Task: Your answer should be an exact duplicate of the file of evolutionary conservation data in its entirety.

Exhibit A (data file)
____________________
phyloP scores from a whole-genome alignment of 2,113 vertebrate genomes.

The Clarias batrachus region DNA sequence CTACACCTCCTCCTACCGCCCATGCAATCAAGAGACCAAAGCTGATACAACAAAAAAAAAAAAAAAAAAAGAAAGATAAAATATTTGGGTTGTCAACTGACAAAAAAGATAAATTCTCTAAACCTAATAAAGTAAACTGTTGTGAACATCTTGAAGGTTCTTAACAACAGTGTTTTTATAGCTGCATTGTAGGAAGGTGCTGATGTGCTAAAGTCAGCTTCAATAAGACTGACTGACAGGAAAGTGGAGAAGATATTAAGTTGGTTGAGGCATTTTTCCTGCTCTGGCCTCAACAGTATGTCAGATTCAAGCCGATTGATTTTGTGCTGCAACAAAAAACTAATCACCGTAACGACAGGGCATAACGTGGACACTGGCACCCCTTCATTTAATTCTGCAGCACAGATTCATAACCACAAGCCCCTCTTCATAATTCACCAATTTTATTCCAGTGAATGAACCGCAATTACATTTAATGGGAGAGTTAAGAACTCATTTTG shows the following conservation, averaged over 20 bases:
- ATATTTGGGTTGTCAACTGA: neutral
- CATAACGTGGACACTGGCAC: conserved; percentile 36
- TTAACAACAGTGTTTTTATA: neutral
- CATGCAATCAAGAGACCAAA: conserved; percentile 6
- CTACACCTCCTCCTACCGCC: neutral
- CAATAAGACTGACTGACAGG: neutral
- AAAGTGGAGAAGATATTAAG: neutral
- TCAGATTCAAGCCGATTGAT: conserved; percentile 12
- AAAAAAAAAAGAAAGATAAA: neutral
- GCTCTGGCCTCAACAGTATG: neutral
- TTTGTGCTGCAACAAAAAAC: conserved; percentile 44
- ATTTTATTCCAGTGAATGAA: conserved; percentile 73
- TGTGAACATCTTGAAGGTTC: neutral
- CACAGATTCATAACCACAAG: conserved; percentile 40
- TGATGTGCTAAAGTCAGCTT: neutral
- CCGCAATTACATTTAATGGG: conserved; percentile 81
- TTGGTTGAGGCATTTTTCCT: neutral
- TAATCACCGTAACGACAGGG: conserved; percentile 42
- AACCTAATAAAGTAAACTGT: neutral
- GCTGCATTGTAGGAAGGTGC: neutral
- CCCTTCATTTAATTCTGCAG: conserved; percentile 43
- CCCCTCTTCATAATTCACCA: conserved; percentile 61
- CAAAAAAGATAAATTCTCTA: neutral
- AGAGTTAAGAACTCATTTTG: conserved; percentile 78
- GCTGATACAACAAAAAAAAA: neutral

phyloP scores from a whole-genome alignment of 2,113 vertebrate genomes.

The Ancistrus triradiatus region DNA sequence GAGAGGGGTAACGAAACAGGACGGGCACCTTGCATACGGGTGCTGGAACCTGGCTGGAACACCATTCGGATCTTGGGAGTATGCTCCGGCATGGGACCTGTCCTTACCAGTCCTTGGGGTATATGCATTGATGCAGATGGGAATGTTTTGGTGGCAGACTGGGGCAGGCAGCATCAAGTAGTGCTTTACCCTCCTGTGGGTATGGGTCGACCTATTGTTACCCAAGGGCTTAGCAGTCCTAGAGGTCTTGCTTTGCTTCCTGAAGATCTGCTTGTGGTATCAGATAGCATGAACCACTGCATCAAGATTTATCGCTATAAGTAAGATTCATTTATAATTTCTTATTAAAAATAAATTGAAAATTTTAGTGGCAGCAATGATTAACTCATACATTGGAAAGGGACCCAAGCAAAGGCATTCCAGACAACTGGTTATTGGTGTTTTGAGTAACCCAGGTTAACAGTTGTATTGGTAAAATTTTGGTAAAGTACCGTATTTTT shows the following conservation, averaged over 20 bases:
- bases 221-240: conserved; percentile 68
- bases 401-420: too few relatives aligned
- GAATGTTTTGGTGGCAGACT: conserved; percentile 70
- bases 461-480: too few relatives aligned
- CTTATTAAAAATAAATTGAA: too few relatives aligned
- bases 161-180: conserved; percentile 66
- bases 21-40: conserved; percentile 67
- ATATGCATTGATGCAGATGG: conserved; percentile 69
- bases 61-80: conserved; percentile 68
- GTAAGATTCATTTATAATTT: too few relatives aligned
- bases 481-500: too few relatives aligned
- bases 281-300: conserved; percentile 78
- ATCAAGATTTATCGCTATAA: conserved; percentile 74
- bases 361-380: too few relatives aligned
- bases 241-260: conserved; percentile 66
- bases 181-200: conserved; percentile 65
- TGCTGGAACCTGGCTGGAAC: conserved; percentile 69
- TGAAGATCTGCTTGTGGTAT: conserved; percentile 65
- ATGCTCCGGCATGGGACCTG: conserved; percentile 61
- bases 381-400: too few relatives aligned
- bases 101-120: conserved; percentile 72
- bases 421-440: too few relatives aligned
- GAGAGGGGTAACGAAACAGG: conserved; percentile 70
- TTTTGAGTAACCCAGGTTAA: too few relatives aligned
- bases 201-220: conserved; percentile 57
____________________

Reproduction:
phyloP scores from a whole-genome alignment of 2,113 vertebrate genomes.

The Clarias batrachus region DNA sequence CTACACCTCCTCCTACCGCCCATGCAATCAAGAGACCAAAGCTGATACAACAAAAAAAAAAAAAAAAAAAGAAAGATAAAATATTTGGGTTGTCAACTGACAAAAAAGATAAATTCTCTAAACCTAATAAAGTAAACTGTTGTGAACATCTTGAAGGTTCTTAACAACAGTGTTTTTATAGCTGCATTGTAGGAAGGTGCTGATGTGCTAAAGTCAGCTTCAATAAGACTGACTGACAGGAAAGTGGAGAAGATATTAAGTTGGTTGAGGCATTTTTCCTGCTCTGGCCTCAACAGTATGTCAGATTCAAGCCGATTGATTTTGTGCTGCAACAAAAAACTAATCACCGTAACGACAGGGCATAACGTGGACACTGGCACCCCTTCATTTAATTCTGCAGCACAGATTCATAACCACAAGCCCCTCTTCATAATTCACCAATTTTATTCCAGTGAATGAACCGCAATTACATTTAATGGGAGAGTTAAGAACTCATTTTG shows the following conservation, averaged over 20 bases:
- ATATTTGGGTTGTCAACTGA: neutral
- CATAACGTGGACACTGGCAC: conserved; percentile 36
- TTAACAACAGTGTTTTTATA: neutral
- CATGCAATCAAGAGACCAAA: conserved; percentile 6
- CTACACCTCCTCCTACCGCC: neutral
- CAATAAGACTGACTGACAGG: neutral
- AAAGTGGAGAAGATATTAAG: neutral
- TCAGATTCAAGCCGATTGAT: conserved; percentile 12
- AAAAAAAAAAGAAAGATAAA: neutral
- GCTCTGGCCTCAACAGTATG: neutral
- TTTGTGCTGCAACAAAAAAC: conserved; percentile 44
- ATTTTATTCCAGTGAATGAA: conserved; percentile 73
- TGTGAACATCTTGAAGGTTC: neutral
- CACAGATTCATAACCACAAG: conserved; percentile 40
- TGATGTGCTAAAGTCAGCTT: neutral
- CCGCAATTACATTTAATGGG: conserved; percentile 81
- TTGGTTGAGGCATTTTTCCT: neutral
- TAATCACCGTAACGACAGGG: conserved; percentile 42
- AACCTAATAAAGTAAACTGT: neutral
- GCTGCATTGTAGGAAGGTGC: neutral
- CCCTTCATTTAATTCTGCAG: conserved; percentile 43
- CCCCTCTTCATAATTCACCA: conserved; percentile 61
- CAAAAAAGATAAATTCTCTA: neutral
- AGAGTTAAGAACTCATTTTG: conserved; percentile 78
- GCTGATACAACAAAAAAAAA: neutral

phyloP scores from a whole-genome alignment of 2,113 vertebrate genomes.

The Ancistrus triradiatus region DNA sequence GAGAGGGGTAACGAAACAGGACGGGCACCTTGCATACGGGTGCTGGAACCTGGCTGGAACACCATTCGGATCTTGGGAGTATGCTCCGGCATGGGACCTGTCCTTACCAGTCCTTGGGGTATATGCATTGATGCAGATGGGAATGTTTTGGTGGCAGACTGGGGCAGGCAGCATCAAGTAGTGCTTTACCCTCCTGTGGGTATGGGTCGACCTATTGTTACCCAAGGGCTTAGCAGTCCTAGAGGTCTTGCTTTGCTTCCTGAAGATCTGCTTGTGGTATCAGATAGCATGAACCACTGCATCAAGATTTATCGCTATAAGTAAGATTCATTTATAATTTCTTATTAAAAATAAATTGAAAATTTTAGTGGCAGCAATGATTAACTCATACATTGGAAAGGGACCCAAGCAAAGGCATTCCAGACAACTGGTTATTGGTGTTTTGAGTAACCCAGGTTAACAGTTGTATTGGTAAAATTTTGGTAAAGTACCGTATTTTT shows the following conservation, averaged over 20 bases:
- bases 221-240: conserved; percentile 68
- bases 401-420: too few relatives aligned
- GAATGTTTTGGTGGCAGACT: conserved; percentile 70
- bases 461-480: too few relatives aligned
- CTTATTAAAAATAAATTGAA: too few relatives aligned
- bases 161-180: conserved; percentile 66
- bases 21-40: conserved; percentile 67
- ATATGCATTGATGCAGATGG: conserved; percentile 69
- bases 61-80: conserved; percentile 68
- GTAAGATTCATTTATAATTT: too few relatives aligned
- bases 481-500: too few relatives aligned
- bases 281-300: conserved; percentile 78
- ATCAAGATTTATCGCTATAA: conserved; percentile 74
- bases 361-380: too few relatives aligned
- bases 241-260: conserved; percentile 66
- bases 181-200: conserved; percentile 65
- TGCTGGAACCTGGCTGGAAC: conserved; percentile 69
- TGAAGATCTGCTTGTGGTAT: conserved; percentile 65
- ATGCTCCGGCATGGGACCTG: conserved; percentile 61
- bases 381-400: too few relatives aligned
- bases 101-120: conserved; percentile 72
- bases 421-440: too few relatives aligned
- GAGAGGGGTAACGAAACAGG: conserved; percentile 70
- TTTTGAGTAACCCAGGTTAA: too few relatives aligned
- bases 201-220: conserved; percentile 57